Ninth Circuit Dismisses Appeal of Hogan Decisionby Bill Rudolph
NW Fishletter, February 26, 2004
The Ninth Circuit Court has dismissed an appeal by environmental and fishing groups of a 2001 ruling (Alsea Valley Alliance v. NMFS) by Oregon District Court judge Michael Hogan who tossed the ESA listing for the state's coastal coho stock. Hogan said the federal government failed to offer the hatchery component of that coho population the same protection given to the wild component of the ESU [Evolutionarily Significant Unit] and that was illegal because the hatchery stock had been included in the ESU.
A three-judge panel from the Ninth Circuit ruled Feb. 24 that since NOAA Fisheries was already re-writing its policy in response to the district court decision, there was no "final decision" yet to appeal, therefore the Ninth Circuit did not have jurisdiction. They said the Hogan ruling doesn't mean the coastal coho are off the threatened species list, but that it prohibits the enforcement of the listing decision.
Plaintiffs, represented by the Pacific Legal Foundation, were buoyed by the results, even though the panel sidestepped a decision on the merits of the case, said PLF attorney Russell Brooks. The plaintiffs have maintained that the hatchery and wild components of the run were genetically indistinguishable. With hatchery numbers added to the wild run, they said the coastal coho were not in danger of extinction.
Brooks pointed out that the court dissolved the stay of Hogan's decision that has been in effect since the appeal began. This means that the coastal coho population is not currently under ESA protection, which could have major repercussions for timber harvest in federal forests in the state's coastal forests. But the coho are still listed for protection under Oregon law, which comes into play when state lands are affected.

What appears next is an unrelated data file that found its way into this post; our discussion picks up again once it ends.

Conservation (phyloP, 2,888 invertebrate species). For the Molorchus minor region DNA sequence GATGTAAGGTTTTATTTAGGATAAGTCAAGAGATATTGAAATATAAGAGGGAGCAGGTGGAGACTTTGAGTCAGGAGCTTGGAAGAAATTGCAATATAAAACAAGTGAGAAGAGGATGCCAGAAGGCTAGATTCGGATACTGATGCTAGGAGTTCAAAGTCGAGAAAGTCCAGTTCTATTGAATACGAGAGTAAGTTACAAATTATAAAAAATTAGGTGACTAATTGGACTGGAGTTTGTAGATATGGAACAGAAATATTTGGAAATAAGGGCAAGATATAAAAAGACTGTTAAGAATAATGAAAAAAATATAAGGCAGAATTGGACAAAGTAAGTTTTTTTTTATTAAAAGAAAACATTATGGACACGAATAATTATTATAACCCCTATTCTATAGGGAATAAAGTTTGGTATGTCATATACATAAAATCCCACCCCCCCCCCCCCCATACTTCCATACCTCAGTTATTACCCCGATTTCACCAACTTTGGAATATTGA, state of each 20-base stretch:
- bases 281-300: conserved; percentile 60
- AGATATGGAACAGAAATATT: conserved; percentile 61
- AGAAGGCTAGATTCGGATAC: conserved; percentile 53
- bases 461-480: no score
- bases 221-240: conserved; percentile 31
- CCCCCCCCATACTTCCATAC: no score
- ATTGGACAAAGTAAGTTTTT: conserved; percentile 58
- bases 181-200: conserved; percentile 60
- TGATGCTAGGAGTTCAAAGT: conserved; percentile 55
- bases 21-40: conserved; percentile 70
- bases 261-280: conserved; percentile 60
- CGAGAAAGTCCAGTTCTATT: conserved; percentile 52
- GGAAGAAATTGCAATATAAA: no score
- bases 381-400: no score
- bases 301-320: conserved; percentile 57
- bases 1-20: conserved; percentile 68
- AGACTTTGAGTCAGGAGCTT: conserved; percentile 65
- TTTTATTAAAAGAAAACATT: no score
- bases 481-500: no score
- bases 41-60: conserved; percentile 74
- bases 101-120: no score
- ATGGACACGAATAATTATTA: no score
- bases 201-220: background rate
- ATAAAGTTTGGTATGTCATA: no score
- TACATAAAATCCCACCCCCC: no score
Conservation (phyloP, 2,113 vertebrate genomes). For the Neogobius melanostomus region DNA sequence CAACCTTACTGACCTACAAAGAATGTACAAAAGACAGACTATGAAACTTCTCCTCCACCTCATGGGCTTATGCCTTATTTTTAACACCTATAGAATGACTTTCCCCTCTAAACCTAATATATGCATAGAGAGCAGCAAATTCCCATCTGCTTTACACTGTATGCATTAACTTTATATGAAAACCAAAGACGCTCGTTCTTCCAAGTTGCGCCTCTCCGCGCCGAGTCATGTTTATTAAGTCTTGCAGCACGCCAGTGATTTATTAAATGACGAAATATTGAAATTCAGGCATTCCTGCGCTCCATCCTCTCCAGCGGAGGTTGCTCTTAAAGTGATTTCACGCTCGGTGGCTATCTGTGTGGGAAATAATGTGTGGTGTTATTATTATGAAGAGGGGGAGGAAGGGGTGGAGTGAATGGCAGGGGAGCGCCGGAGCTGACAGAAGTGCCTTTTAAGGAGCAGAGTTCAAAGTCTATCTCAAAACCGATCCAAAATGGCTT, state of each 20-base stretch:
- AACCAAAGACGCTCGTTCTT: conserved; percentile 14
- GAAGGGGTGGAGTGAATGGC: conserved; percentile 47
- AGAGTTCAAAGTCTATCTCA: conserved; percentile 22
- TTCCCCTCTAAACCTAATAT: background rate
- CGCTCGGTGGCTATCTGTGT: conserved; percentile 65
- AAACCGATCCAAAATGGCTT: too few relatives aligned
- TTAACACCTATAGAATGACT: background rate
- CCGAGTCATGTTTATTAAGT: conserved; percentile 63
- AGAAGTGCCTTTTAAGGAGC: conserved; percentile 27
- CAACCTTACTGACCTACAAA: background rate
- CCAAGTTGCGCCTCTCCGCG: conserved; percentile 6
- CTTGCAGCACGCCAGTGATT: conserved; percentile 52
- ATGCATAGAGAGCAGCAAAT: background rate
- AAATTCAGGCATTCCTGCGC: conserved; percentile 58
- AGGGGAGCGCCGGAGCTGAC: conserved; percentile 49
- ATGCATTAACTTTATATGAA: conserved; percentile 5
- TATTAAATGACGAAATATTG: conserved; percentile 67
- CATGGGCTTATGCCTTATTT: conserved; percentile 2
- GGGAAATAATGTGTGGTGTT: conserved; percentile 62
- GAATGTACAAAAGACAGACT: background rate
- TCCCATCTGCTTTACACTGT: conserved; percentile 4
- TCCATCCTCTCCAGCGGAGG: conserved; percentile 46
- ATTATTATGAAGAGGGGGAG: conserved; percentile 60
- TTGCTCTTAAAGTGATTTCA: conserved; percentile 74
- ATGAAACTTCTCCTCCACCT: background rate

Earthjustice attorney Kristen Boyles, who represented the Oregon Natural Resources Council and other conservation and fishing groups that intervened after Hogan's 2001 ruling, said the court's "non-decision" handed the fate of threatened salmon back to agency scientists, who, "have always recognized the differences between hatchery and wild salmon."
In the meantime, Brooks said his foundation will fire up more lawsuits, going back to Hogan's court to use his ruling to throw out the listing of Klamath River coho and file a "notice of supplemental authority" in Washington DC District Court where Northwest farm groups and others sued the feds (Common Sense Salmon Recovery v. NMFS) over the failure to include hatchery fish when considering the plight of Puget Sound chinook. Parties in that suit have already been waiting more than a year for the judge in that case to rule.
NOAA Fisheries regional administrator Bob Lohn had promised the region a revised ESA hatchery policy by last fall that would be used as a tool in the status update for listed Northwest stocks. A draft policy was shopped out for comment by states and tribes, but has been quietly shelved.
Since then, the agency has debated internally over a final product, with regional and DC NOAA Fisheries policymakers reportedly at odds with each other and the agency's own scientists.
Brooks said that in places like Puget Sound, hatchery and wild fish have been interbreeding so long that there are no truly "wild" fish left.
"NMFS appears to need a tutorial on ESA compliance," Brooks said. "The Ninth Circuit just upheld a decision containing an arithmetic lesson saying, 'count all the fish.'"
But wild fish advocates say that such interbreeding can introduce disease into wild populations and change the genetic makeup of wild stocks. They also say hatchery fish compete with wild fish for food in streams.
However, new federal policy could take the Hogan decision into account and still protect the naturally spawning component of many runs by simply delineating the hatchery portion as a "distinct population segment," said the panel of Niners, who noted "a more plausible route to the natural-only listing would be to have the Service [NMFS] reformulate its criteria for determining which groups of salmon constitute DSPs. In addition, nothing prevents the Service from forging an entirely new set of rules from scratch."
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